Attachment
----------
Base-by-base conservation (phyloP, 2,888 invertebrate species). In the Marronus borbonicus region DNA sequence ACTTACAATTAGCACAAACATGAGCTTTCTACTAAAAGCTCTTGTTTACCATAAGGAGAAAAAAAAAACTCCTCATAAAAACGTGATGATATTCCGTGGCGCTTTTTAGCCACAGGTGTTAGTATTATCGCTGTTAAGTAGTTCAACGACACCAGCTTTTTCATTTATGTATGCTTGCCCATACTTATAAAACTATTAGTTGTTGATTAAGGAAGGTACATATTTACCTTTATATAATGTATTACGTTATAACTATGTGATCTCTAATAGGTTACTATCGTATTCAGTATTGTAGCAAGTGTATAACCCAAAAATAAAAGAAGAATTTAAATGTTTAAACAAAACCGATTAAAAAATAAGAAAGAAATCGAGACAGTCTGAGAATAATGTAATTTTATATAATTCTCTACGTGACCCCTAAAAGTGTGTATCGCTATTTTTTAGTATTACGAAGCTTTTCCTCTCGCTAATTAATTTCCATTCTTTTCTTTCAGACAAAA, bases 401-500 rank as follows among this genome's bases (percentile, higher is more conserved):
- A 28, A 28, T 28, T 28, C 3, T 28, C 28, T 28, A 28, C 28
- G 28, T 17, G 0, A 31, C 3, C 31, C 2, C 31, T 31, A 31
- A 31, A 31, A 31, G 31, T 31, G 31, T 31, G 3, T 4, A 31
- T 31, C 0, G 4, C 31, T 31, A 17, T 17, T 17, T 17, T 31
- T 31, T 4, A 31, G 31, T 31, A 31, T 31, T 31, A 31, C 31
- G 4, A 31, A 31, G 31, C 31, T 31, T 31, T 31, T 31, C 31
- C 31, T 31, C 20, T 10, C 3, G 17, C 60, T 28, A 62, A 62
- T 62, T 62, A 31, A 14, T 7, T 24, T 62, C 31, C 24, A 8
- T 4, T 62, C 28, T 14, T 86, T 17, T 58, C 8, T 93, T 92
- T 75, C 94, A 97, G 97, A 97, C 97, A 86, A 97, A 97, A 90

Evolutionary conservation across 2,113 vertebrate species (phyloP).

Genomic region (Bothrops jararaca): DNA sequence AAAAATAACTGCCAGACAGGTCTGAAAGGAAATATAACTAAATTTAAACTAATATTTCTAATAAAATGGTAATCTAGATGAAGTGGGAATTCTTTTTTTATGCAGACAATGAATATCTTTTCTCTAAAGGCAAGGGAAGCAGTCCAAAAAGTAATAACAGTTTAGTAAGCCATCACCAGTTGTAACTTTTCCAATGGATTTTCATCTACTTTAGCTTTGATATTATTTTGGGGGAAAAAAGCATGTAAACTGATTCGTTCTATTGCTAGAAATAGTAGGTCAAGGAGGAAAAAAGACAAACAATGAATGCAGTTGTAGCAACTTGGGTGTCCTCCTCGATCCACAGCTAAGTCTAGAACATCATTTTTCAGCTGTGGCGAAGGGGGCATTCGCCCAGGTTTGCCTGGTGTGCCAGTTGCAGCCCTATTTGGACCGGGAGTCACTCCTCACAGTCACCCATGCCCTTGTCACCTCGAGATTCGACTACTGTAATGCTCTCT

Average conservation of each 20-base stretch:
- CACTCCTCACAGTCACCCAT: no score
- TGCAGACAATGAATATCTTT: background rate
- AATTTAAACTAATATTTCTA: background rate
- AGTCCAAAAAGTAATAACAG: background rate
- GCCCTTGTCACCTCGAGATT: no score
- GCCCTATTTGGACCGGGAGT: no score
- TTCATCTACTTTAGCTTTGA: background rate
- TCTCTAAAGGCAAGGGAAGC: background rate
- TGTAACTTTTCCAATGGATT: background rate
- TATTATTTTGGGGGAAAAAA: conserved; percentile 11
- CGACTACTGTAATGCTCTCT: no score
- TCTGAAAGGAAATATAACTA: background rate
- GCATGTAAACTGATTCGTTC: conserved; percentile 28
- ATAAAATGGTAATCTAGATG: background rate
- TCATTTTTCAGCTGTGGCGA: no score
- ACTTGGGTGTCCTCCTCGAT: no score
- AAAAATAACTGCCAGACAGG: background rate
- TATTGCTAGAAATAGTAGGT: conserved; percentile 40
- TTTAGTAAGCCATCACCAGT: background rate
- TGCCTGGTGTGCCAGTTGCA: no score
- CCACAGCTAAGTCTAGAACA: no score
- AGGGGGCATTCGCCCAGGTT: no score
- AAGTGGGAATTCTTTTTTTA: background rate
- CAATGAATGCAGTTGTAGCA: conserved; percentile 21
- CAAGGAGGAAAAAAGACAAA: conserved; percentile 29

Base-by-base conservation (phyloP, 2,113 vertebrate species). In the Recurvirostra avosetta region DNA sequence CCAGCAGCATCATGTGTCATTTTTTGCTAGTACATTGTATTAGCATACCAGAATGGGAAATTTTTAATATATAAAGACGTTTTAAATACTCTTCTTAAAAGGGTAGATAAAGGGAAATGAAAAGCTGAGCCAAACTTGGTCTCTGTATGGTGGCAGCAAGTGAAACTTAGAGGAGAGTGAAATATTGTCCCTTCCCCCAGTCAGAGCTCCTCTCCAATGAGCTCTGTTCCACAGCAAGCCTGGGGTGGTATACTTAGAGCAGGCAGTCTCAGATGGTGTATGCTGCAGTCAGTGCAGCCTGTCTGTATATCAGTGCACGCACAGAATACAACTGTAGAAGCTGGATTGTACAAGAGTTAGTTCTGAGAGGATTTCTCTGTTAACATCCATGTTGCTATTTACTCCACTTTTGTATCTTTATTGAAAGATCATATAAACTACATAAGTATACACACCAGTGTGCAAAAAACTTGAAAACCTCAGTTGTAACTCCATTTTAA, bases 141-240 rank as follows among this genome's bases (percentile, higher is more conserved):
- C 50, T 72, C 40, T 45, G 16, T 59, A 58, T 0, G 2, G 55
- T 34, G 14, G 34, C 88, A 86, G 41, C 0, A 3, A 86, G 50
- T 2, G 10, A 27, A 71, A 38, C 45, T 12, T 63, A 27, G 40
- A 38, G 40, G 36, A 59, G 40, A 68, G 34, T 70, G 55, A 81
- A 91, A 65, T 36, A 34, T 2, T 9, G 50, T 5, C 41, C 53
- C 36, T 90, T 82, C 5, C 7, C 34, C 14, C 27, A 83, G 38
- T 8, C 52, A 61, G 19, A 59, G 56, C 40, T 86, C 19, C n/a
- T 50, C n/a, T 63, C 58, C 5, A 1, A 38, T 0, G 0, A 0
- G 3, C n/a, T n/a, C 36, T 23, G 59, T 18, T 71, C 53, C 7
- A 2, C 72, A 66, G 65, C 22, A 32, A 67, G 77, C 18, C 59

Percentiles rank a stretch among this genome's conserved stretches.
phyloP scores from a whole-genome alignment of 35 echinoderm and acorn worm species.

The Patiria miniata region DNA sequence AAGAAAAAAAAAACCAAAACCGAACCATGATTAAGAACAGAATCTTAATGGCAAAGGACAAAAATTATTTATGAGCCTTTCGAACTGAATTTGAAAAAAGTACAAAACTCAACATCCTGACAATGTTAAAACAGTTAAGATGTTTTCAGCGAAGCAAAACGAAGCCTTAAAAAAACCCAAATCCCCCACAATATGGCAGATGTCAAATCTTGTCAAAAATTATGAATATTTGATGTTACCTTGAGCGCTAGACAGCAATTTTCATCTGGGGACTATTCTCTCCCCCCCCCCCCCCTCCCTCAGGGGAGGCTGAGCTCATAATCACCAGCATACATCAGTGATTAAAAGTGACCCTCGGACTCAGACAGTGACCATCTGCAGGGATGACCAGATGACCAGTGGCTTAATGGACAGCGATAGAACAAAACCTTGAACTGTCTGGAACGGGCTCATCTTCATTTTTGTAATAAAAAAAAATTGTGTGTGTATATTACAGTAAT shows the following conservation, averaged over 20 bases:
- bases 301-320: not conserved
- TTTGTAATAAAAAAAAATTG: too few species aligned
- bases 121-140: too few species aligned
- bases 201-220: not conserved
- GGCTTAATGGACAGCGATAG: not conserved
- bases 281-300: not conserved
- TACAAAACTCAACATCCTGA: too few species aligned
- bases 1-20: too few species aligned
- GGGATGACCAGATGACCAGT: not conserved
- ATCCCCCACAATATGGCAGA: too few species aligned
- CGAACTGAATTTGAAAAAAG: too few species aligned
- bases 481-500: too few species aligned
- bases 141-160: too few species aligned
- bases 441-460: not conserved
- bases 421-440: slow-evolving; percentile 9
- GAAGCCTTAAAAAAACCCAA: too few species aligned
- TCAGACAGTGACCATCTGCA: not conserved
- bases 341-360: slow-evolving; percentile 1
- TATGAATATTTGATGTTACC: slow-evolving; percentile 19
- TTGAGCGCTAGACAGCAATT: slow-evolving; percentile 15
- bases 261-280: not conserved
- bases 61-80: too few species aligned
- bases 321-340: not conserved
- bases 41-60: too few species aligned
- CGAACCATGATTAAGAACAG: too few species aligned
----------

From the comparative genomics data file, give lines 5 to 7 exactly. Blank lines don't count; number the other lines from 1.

- T 31, C 0, G 4, C 31, T 31, A 17, T 17, T 17, T 17, T 31
- T 31, T 4, A 31, G 31, T 31, A 31, T 31, T 31, A 31, C 31
- G 4, A 31, A 31, G 31, C 31, T 31, T 31, T 31, T 31, C 31